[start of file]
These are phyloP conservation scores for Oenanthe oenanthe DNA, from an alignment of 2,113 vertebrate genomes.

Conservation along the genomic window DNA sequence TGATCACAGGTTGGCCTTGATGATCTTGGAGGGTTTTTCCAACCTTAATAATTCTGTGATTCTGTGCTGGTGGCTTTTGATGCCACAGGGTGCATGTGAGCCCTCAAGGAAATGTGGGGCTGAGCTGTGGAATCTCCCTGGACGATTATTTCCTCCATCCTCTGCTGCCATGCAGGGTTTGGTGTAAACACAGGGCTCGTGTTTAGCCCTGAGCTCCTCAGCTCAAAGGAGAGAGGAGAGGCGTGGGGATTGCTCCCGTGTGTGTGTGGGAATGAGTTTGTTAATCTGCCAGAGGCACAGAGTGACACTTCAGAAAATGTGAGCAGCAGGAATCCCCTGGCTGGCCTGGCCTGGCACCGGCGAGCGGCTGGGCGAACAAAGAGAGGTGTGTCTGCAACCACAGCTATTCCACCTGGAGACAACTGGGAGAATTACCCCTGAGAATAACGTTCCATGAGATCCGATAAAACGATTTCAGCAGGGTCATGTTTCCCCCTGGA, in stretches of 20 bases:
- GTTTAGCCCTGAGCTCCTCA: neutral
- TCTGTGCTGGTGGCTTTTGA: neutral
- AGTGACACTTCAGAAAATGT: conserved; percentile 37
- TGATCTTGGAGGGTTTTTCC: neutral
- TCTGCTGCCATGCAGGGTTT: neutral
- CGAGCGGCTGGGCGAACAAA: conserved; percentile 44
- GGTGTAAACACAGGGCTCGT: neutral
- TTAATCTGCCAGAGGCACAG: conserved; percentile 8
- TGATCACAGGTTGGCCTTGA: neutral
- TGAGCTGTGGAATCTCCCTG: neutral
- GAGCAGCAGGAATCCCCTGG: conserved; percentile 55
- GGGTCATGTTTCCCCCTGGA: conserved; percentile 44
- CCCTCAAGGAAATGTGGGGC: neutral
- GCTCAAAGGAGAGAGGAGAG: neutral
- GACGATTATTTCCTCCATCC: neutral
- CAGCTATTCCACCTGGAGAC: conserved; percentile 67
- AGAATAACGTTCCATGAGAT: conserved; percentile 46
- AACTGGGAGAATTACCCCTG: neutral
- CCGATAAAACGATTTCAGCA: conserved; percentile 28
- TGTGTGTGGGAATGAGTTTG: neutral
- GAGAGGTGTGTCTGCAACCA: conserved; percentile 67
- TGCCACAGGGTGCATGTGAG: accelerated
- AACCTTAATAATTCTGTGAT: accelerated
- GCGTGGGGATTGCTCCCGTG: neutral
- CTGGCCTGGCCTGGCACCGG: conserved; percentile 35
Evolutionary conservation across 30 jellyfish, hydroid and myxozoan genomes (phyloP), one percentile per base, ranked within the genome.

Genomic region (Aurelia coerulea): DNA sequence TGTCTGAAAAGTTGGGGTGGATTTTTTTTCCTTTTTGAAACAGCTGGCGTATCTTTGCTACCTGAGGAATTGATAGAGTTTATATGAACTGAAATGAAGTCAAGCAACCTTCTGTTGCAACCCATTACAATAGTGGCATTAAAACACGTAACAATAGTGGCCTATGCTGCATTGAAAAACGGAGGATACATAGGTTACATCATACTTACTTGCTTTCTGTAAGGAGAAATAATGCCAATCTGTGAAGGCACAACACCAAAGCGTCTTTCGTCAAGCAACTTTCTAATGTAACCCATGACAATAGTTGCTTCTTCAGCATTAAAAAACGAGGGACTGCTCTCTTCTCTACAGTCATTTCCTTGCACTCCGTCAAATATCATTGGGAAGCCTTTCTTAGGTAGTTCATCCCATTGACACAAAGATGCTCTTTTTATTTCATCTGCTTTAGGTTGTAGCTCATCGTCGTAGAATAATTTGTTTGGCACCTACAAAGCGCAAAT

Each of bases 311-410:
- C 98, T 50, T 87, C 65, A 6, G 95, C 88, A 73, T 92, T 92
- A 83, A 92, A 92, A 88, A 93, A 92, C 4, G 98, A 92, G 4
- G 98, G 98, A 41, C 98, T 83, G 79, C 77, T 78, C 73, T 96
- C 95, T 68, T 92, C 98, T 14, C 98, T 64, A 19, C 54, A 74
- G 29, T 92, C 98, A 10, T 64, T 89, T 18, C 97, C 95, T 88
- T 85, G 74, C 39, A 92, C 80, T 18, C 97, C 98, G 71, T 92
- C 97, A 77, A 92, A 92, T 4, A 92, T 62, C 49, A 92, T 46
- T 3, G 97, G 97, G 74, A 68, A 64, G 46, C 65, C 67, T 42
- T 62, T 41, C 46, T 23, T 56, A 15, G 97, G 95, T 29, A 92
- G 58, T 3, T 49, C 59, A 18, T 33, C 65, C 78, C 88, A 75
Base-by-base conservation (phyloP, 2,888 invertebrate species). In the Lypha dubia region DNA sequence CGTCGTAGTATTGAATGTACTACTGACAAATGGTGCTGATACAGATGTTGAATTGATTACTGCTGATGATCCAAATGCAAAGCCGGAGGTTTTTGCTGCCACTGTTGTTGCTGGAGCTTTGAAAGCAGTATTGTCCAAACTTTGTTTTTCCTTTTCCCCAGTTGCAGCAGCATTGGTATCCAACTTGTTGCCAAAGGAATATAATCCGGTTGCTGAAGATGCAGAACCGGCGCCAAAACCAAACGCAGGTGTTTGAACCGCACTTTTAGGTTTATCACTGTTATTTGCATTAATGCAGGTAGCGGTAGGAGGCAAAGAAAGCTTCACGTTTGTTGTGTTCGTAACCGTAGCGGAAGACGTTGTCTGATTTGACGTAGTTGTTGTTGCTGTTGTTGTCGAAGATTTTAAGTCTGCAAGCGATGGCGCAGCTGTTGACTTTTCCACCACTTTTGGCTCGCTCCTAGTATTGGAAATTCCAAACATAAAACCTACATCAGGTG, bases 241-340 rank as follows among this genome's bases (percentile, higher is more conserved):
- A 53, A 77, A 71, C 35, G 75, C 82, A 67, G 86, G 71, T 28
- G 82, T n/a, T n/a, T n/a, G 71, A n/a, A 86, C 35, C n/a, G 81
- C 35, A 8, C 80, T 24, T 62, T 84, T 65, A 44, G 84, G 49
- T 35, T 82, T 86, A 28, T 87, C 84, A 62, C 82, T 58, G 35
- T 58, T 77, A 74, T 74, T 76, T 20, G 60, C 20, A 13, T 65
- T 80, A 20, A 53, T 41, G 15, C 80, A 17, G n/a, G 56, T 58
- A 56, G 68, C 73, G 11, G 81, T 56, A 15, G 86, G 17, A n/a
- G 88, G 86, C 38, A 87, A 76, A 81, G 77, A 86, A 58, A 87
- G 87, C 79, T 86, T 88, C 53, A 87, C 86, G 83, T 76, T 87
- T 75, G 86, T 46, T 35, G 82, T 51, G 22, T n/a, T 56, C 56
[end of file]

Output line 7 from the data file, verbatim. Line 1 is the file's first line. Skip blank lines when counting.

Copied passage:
- TCTGCTGCCATGCAGGGTTT: neutral